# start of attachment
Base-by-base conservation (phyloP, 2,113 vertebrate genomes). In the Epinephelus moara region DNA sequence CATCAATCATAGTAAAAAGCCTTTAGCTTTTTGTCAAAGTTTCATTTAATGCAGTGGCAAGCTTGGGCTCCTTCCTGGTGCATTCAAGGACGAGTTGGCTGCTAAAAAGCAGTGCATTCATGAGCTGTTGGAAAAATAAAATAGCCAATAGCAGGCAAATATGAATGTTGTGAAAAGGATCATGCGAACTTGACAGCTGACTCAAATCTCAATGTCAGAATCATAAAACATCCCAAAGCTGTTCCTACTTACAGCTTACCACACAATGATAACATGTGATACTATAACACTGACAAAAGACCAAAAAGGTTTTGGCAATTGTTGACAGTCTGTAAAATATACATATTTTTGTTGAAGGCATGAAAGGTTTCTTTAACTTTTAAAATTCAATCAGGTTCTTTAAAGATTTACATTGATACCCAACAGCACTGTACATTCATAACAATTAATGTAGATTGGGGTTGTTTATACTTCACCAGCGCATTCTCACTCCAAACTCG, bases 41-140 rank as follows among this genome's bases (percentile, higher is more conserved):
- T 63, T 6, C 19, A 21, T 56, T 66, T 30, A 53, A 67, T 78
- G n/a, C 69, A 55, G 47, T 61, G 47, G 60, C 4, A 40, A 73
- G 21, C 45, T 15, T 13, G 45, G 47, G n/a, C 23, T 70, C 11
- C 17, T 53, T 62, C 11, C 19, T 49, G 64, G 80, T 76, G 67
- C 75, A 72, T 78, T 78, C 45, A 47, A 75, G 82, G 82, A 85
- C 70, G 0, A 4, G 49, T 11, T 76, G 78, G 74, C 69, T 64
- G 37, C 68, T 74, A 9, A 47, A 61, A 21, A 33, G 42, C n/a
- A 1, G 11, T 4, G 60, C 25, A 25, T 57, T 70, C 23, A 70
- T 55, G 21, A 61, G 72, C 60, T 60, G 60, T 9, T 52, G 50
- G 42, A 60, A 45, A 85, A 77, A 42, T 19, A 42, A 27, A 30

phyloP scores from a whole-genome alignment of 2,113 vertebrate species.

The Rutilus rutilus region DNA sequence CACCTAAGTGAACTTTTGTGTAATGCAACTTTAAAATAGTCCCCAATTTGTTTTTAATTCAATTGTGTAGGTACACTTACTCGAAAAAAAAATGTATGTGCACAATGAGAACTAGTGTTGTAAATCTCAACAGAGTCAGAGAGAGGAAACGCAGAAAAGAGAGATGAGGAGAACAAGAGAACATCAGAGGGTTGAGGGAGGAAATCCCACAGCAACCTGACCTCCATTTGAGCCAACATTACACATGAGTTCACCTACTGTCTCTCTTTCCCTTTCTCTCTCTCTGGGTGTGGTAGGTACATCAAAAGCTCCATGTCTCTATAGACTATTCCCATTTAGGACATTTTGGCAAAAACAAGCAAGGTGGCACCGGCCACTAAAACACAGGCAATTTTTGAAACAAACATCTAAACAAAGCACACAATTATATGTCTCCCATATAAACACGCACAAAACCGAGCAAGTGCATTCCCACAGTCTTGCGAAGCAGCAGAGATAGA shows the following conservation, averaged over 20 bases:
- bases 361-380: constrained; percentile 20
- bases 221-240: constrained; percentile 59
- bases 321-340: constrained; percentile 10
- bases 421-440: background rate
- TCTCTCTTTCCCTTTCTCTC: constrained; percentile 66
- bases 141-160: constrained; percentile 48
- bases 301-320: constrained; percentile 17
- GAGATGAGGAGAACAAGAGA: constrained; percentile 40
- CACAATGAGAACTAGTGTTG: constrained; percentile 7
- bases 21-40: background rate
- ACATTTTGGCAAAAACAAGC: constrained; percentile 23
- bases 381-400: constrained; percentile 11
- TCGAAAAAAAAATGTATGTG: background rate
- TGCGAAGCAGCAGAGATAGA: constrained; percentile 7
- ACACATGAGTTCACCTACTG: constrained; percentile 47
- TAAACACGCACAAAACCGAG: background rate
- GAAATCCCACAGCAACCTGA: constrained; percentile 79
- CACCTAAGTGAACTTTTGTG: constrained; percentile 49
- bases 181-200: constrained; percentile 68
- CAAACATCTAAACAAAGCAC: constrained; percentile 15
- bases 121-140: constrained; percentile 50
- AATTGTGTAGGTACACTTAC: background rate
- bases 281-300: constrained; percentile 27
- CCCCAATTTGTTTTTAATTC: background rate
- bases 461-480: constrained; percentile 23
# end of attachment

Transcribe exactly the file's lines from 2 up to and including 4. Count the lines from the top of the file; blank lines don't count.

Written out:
- T 63, T 6, C 19, A 21, T 56, T 66, T 30, A 53, A 67, T 78
- G n/a, C 69, A 55, G 47, T 61, G 47, G 60, C 4, A 40, A 73
- G 21, C 45, T 15, T 13, G 45, G 47, G n/a, C 23, T 70, C 11